In 2011, S. Rowan Wilson, a woman in Nevada tried to purchase a firearm, but when her federal background check came back, the gun merchant refused to sell to her. She was denied service because Wilson obtained a Medical Marijuana card. When applying for the weapon, you have to fill out Form 4473, which is scanning for drug use. Judge Jed Rakoff said banning weapons from a consumer of marijuana is “reasonable” because abusing the drug “raises the risk of irrational or unpredictable behavior with which gun use should not be associated with.”
“We live in a world where having a medical marijuana card is enough to say you don’t get a gun, but if you’re on the no-fly list, your constitutional right is still protected.” Chaz Rainey, Wilson’s attorney, told ABC News. As a US citizen, you should not be denied your rights, whether it is to bare arms or if it’s your freedom of speech.
Wilson Filed a lawsuit in U.S. District Court against the government. While being in a 30-page ruling, the court dismissed Wilson’s claim that her rights were violated. As a non-marijuana user, she insisted that the only reason for her card was to support her First Amendment.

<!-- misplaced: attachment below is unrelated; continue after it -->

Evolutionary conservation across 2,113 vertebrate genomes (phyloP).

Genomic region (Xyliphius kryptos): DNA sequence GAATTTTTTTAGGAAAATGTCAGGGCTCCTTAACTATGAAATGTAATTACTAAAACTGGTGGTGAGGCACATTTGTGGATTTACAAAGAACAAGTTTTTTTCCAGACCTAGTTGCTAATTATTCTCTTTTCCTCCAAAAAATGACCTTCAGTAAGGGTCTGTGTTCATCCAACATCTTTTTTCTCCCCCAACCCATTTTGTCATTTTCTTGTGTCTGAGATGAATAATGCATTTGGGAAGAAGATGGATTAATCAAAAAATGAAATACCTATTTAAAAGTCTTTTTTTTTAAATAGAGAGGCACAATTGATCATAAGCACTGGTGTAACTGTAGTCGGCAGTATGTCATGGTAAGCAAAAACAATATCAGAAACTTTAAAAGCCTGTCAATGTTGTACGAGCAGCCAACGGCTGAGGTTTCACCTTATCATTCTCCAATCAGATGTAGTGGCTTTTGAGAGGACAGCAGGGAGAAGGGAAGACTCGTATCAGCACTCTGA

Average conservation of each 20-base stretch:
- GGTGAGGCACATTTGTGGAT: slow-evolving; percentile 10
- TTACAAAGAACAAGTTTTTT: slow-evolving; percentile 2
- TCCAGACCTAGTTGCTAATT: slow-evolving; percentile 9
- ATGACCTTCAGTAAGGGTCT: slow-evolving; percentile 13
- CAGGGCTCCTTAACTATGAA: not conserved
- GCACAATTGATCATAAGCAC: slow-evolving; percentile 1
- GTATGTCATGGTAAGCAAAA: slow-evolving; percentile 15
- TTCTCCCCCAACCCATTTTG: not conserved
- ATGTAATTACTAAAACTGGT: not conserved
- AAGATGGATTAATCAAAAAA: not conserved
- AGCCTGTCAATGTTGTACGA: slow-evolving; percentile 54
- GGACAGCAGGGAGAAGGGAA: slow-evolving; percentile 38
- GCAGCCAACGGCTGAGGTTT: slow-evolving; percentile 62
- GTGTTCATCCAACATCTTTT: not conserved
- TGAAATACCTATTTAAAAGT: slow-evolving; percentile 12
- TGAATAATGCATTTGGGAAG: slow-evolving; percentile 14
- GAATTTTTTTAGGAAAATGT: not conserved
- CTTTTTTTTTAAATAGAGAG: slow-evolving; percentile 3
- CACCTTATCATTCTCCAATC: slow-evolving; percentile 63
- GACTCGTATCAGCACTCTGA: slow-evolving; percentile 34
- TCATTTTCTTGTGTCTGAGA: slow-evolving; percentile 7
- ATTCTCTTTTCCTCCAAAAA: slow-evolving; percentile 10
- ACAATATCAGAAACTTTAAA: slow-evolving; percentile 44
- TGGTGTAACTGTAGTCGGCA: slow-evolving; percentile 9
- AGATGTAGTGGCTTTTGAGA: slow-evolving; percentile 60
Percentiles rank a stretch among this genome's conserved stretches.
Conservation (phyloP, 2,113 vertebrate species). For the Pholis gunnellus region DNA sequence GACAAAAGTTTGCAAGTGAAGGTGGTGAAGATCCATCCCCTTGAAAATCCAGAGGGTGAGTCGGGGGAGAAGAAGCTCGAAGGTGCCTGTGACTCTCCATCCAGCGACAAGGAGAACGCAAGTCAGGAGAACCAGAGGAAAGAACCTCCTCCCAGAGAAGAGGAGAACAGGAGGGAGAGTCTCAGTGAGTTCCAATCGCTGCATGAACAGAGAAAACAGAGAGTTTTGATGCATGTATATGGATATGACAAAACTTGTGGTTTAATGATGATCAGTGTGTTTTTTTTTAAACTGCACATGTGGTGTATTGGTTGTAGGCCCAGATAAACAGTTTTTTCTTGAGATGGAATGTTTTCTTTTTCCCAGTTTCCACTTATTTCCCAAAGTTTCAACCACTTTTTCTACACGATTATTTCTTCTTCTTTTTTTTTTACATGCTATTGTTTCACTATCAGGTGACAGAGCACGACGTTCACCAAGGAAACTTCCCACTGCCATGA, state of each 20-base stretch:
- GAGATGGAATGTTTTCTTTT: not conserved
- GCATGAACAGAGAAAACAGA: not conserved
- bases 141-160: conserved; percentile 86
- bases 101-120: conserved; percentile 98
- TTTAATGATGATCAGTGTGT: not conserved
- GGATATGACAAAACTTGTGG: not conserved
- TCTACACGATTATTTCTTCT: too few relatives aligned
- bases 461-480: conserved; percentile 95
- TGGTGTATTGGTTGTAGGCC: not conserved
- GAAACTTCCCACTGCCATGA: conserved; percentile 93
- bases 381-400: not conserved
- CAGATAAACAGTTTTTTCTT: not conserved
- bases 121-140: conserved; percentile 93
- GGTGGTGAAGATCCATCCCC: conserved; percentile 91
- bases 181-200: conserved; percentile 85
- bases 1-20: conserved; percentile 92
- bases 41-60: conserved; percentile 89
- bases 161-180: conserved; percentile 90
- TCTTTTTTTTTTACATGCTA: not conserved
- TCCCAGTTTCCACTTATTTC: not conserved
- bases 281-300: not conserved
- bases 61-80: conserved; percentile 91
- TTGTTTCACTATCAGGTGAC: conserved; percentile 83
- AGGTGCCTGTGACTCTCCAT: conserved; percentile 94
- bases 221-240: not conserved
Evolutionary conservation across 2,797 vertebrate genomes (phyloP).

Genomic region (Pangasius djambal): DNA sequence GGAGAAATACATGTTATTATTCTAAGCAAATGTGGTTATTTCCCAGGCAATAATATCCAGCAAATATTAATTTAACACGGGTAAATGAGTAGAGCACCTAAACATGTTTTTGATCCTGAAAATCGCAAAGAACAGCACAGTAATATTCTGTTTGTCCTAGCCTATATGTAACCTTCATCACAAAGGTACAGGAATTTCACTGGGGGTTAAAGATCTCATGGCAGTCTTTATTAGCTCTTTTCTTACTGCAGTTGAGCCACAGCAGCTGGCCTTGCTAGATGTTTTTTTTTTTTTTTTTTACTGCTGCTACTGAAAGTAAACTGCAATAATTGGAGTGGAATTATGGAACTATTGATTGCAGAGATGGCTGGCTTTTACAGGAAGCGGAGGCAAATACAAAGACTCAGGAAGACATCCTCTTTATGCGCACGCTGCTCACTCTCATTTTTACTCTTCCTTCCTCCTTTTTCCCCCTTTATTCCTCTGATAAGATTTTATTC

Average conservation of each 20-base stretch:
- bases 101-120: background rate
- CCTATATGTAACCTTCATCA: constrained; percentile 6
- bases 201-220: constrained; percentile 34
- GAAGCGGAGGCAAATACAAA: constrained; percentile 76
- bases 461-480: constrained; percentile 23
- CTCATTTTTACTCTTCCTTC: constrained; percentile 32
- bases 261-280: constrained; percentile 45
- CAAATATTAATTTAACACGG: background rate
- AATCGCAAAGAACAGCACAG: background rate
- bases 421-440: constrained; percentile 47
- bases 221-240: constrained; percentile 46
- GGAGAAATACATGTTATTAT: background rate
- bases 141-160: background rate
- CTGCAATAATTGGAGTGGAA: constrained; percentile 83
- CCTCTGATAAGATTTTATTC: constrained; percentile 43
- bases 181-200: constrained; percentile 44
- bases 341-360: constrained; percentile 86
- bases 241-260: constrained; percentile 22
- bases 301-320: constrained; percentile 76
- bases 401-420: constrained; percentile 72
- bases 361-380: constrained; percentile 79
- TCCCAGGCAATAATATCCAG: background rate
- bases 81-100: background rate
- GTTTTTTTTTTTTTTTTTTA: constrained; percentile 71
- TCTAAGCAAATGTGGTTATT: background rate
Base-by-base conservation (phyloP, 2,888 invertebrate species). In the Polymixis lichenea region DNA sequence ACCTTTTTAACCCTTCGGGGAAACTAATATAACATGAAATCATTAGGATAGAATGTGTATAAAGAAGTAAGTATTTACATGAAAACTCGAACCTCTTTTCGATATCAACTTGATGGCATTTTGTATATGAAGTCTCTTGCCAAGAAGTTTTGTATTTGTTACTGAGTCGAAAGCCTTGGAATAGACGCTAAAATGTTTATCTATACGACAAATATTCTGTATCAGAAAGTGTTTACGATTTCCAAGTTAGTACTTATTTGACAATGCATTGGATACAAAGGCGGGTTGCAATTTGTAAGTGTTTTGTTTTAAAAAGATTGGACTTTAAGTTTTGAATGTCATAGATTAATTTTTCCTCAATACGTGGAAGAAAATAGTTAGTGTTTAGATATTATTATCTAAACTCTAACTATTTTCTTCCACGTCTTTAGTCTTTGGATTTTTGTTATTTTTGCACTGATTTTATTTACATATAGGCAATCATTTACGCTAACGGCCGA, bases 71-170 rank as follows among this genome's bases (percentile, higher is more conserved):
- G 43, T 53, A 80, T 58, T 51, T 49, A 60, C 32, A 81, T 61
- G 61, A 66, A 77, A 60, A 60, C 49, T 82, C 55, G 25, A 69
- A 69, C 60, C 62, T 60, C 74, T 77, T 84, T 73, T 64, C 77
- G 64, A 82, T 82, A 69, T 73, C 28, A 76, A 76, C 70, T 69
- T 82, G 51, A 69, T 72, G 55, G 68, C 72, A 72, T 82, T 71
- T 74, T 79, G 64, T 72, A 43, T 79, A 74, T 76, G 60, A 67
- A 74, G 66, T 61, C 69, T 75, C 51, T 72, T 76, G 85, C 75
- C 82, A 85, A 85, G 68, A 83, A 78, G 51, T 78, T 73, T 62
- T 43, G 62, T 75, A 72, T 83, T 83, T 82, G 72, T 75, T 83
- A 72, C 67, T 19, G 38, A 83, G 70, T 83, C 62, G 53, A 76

At least 25 states are currently allowing the use of legal cannabis for certified patients, while others have legalized marijuana for medical treatments. Despite all the states granting medical marijuana, the ATF has upheld that any sale of a gun by those who possess a marijuana card, even under state law, remains criminal.
Although it is not unlawful to possess a firearm and a legal amount of medical marijuana in the state of Colorado, the problem stands to be is the difference between federal and state law. And the federal government is much more restrictive when it comes to firearms possession.
So, the question is, can you lawfully have a gun in Colorado— say, a shotgun passed down to you by your grandfather— and also be in possession of legal marijuana at the same time? The answer depends on who you ask or, more importantly, who catches you doing it.